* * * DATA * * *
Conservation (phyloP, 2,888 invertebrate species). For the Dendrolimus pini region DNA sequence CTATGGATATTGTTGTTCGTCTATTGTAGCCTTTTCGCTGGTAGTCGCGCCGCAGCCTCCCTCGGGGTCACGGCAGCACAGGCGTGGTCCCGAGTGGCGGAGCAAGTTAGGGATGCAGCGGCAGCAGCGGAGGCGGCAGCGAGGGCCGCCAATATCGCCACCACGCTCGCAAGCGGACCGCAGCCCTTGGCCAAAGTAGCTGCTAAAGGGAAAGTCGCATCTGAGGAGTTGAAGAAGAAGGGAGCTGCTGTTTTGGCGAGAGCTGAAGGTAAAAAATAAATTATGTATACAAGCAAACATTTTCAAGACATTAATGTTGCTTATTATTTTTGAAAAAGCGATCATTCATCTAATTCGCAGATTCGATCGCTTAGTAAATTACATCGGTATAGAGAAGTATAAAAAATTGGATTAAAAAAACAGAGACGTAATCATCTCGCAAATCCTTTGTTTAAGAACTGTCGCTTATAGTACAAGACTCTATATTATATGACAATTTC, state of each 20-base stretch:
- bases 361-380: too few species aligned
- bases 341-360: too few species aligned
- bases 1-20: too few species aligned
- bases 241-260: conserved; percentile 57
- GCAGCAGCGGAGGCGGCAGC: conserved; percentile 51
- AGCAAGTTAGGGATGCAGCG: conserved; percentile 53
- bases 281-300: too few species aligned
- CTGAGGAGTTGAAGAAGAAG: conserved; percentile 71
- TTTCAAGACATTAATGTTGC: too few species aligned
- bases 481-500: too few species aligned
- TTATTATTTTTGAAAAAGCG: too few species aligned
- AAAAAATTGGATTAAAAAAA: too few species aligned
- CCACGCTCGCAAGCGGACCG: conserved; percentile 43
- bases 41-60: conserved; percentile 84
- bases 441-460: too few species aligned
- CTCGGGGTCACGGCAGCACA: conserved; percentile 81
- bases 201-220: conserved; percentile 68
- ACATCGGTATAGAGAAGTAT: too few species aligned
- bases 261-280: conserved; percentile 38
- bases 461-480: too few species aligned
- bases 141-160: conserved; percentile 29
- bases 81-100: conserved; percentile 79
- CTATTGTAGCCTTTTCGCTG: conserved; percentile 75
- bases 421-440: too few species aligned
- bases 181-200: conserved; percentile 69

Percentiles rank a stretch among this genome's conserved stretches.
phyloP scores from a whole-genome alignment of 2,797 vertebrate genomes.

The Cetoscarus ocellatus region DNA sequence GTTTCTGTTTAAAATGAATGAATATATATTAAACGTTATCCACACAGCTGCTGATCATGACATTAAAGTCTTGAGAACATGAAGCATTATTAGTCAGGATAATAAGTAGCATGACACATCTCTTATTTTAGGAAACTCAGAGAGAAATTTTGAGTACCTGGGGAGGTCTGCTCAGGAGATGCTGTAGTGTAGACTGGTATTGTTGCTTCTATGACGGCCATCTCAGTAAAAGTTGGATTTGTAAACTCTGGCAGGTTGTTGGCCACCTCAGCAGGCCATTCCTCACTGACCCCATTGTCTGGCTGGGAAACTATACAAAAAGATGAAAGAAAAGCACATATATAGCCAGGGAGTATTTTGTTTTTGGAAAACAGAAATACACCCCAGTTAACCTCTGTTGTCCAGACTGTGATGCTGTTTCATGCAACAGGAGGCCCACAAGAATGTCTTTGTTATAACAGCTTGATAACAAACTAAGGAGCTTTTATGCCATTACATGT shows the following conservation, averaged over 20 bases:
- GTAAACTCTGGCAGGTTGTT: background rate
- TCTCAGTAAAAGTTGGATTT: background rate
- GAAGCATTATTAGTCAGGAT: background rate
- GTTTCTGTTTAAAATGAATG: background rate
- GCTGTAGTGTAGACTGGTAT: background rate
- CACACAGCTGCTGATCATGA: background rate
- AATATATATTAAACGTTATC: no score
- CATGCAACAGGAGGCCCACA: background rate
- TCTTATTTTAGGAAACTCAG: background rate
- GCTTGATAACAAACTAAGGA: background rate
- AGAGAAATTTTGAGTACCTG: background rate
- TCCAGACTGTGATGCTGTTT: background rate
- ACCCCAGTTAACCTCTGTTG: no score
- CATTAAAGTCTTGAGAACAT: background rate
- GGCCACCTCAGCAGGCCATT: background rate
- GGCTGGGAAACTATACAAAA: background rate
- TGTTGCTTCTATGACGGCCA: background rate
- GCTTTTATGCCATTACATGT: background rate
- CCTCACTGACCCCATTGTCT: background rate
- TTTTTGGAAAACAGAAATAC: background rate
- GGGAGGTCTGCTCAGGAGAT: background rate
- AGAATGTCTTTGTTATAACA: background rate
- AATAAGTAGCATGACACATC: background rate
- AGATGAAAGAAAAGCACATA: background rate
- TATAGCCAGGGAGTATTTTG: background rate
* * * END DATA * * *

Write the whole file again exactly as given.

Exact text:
Conservation (phyloP, 2,888 invertebrate species). For the Dendrolimus pini region DNA sequence CTATGGATATTGTTGTTCGTCTATTGTAGCCTTTTCGCTGGTAGTCGCGCCGCAGCCTCCCTCGGGGTCACGGCAGCACAGGCGTGGTCCCGAGTGGCGGAGCAAGTTAGGGATGCAGCGGCAGCAGCGGAGGCGGCAGCGAGGGCCGCCAATATCGCCACCACGCTCGCAAGCGGACCGCAGCCCTTGGCCAAAGTAGCTGCTAAAGGGAAAGTCGCATCTGAGGAGTTGAAGAAGAAGGGAGCTGCTGTTTTGGCGAGAGCTGAAGGTAAAAAATAAATTATGTATACAAGCAAACATTTTCAAGACATTAATGTTGCTTATTATTTTTGAAAAAGCGATCATTCATCTAATTCGCAGATTCGATCGCTTAGTAAATTACATCGGTATAGAGAAGTATAAAAAATTGGATTAAAAAAACAGAGACGTAATCATCTCGCAAATCCTTTGTTTAAGAACTGTCGCTTATAGTACAAGACTCTATATTATATGACAATTTC, state of each 20-base stretch:
- bases 361-380: too few species aligned
- bases 341-360: too few species aligned
- bases 1-20: too few species aligned
- bases 241-260: conserved; percentile 57
- GCAGCAGCGGAGGCGGCAGC: conserved; percentile 51
- AGCAAGTTAGGGATGCAGCG: conserved; percentile 53
- bases 281-300: too few species aligned
- CTGAGGAGTTGAAGAAGAAG: conserved; percentile 71
- TTTCAAGACATTAATGTTGC: too few species aligned
- bases 481-500: too few species aligned
- TTATTATTTTTGAAAAAGCG: too few species aligned
- AAAAAATTGGATTAAAAAAA: too few species aligned
- CCACGCTCGCAAGCGGACCG: conserved; percentile 43
- bases 41-60: conserved; percentile 84
- bases 441-460: too few species aligned
- CTCGGGGTCACGGCAGCACA: conserved; percentile 81
- bases 201-220: conserved; percentile 68
- ACATCGGTATAGAGAAGTAT: too few species aligned
- bases 261-280: conserved; percentile 38
- bases 461-480: too few species aligned
- bases 141-160: conserved; percentile 29
- bases 81-100: conserved; percentile 79
- CTATTGTAGCCTTTTCGCTG: conserved; percentile 75
- bases 421-440: too few species aligned
- bases 181-200: conserved; percentile 69

Percentiles rank a stretch among this genome's conserved stretches.
phyloP scores from a whole-genome alignment of 2,797 vertebrate genomes.

The Cetoscarus ocellatus region DNA sequence GTTTCTGTTTAAAATGAATGAATATATATTAAACGTTATCCACACAGCTGCTGATCATGACATTAAAGTCTTGAGAACATGAAGCATTATTAGTCAGGATAATAAGTAGCATGACACATCTCTTATTTTAGGAAACTCAGAGAGAAATTTTGAGTACCTGGGGAGGTCTGCTCAGGAGATGCTGTAGTGTAGACTGGTATTGTTGCTTCTATGACGGCCATCTCAGTAAAAGTTGGATTTGTAAACTCTGGCAGGTTGTTGGCCACCTCAGCAGGCCATTCCTCACTGACCCCATTGTCTGGCTGGGAAACTATACAAAAAGATGAAAGAAAAGCACATATATAGCCAGGGAGTATTTTGTTTTTGGAAAACAGAAATACACCCCAGTTAACCTCTGTTGTCCAGACTGTGATGCTGTTTCATGCAACAGGAGGCCCACAAGAATGTCTTTGTTATAACAGCTTGATAACAAACTAAGGAGCTTTTATGCCATTACATGT shows the following conservation, averaged over 20 bases:
- GTAAACTCTGGCAGGTTGTT: background rate
- TCTCAGTAAAAGTTGGATTT: background rate
- GAAGCATTATTAGTCAGGAT: background rate
- GTTTCTGTTTAAAATGAATG: background rate
- GCTGTAGTGTAGACTGGTAT: background rate
- CACACAGCTGCTGATCATGA: background rate
- AATATATATTAAACGTTATC: no score
- CATGCAACAGGAGGCCCACA: background rate
- TCTTATTTTAGGAAACTCAG: background rate
- GCTTGATAACAAACTAAGGA: background rate
- AGAGAAATTTTGAGTACCTG: background rate
- TCCAGACTGTGATGCTGTTT: background rate
- ACCCCAGTTAACCTCTGTTG: no score
- CATTAAAGTCTTGAGAACAT: background rate
- GGCCACCTCAGCAGGCCATT: background rate
- GGCTGGGAAACTATACAAAA: background rate
- TGTTGCTTCTATGACGGCCA: background rate
- GCTTTTATGCCATTACATGT: background rate
- CCTCACTGACCCCATTGTCT: background rate
- TTTTTGGAAAACAGAAATAC: background rate
- GGGAGGTCTGCTCAGGAGAT: background rate
- AGAATGTCTTTGTTATAACA: background rate
- AATAAGTAGCATGACACATC: background rate
- AGATGAAAGAAAAGCACATA: background rate
- TATAGCCAGGGAGTATTTTG: background rate